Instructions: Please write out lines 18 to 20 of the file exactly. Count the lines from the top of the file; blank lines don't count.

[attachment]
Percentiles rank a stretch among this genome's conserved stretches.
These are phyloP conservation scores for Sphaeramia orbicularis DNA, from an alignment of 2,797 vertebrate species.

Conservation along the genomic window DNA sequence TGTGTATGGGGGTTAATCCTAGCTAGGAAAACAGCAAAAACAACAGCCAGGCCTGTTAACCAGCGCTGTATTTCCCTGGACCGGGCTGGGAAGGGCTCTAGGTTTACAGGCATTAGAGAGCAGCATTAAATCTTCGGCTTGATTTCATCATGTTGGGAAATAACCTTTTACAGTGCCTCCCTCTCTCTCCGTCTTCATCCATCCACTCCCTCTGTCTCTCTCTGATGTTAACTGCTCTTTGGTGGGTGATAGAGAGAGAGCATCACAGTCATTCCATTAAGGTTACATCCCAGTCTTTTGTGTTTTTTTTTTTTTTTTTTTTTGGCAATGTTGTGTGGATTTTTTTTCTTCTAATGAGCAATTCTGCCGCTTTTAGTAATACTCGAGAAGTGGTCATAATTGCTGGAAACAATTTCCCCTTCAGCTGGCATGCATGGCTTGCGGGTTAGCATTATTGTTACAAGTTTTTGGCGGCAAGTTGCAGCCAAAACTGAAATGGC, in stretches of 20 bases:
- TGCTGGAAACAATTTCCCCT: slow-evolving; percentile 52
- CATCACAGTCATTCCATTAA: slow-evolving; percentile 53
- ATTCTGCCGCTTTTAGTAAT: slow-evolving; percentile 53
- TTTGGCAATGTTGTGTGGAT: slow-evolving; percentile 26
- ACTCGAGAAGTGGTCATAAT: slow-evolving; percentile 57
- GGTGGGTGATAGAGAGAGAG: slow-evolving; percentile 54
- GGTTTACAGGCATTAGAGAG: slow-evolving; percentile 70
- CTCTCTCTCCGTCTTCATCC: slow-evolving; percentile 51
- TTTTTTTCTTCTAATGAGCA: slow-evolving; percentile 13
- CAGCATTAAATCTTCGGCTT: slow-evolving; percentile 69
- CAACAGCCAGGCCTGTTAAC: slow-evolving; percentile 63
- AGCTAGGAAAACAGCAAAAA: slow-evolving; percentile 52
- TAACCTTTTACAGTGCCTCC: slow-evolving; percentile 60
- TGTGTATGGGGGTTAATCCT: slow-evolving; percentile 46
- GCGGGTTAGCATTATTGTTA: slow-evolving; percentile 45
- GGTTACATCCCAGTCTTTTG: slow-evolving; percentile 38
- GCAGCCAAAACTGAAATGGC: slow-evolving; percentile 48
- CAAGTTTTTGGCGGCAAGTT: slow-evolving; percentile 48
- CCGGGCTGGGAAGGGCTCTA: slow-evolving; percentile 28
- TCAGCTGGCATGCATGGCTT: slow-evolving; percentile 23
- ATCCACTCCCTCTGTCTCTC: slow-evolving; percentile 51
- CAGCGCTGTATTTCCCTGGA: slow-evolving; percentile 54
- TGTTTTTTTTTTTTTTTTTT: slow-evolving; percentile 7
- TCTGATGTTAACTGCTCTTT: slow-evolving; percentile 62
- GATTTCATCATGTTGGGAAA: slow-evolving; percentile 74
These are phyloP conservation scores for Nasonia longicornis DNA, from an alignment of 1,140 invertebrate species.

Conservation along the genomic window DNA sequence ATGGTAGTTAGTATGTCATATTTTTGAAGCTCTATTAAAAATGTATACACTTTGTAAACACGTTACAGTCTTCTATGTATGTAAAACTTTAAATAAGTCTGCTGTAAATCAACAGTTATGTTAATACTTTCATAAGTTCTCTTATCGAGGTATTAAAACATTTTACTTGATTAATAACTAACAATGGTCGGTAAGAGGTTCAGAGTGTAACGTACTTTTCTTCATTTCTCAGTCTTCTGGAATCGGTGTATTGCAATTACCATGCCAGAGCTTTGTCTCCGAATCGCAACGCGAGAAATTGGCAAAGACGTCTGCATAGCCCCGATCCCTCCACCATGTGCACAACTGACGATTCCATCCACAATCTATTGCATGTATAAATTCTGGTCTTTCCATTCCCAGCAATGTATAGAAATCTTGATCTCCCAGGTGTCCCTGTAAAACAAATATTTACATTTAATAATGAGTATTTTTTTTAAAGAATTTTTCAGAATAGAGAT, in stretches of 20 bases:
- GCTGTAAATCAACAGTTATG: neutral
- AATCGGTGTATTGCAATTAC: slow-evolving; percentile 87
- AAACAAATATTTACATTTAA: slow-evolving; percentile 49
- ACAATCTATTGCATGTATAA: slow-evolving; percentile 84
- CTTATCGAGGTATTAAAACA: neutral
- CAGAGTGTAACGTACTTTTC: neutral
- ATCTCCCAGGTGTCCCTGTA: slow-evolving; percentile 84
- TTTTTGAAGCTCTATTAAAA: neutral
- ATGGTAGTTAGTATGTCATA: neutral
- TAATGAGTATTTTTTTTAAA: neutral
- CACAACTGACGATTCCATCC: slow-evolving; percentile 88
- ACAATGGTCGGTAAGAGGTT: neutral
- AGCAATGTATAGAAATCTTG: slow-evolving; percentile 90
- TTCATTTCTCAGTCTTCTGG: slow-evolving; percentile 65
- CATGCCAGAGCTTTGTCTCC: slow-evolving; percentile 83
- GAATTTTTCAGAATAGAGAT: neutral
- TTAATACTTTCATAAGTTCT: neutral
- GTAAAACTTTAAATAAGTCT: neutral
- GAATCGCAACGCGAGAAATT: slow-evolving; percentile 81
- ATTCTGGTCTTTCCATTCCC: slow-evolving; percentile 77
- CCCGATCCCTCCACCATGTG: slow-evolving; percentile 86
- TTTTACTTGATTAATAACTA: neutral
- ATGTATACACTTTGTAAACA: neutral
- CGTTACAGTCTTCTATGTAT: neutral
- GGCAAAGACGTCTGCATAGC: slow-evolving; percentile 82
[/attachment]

- GCGGGTTAGCATTATTGTTA: slow-evolving; percentile 45
- GGTTACATCCCAGTCTTTTG: slow-evolving; percentile 38
- GCAGCCAAAACTGAAATGGC: slow-evolving; percentile 48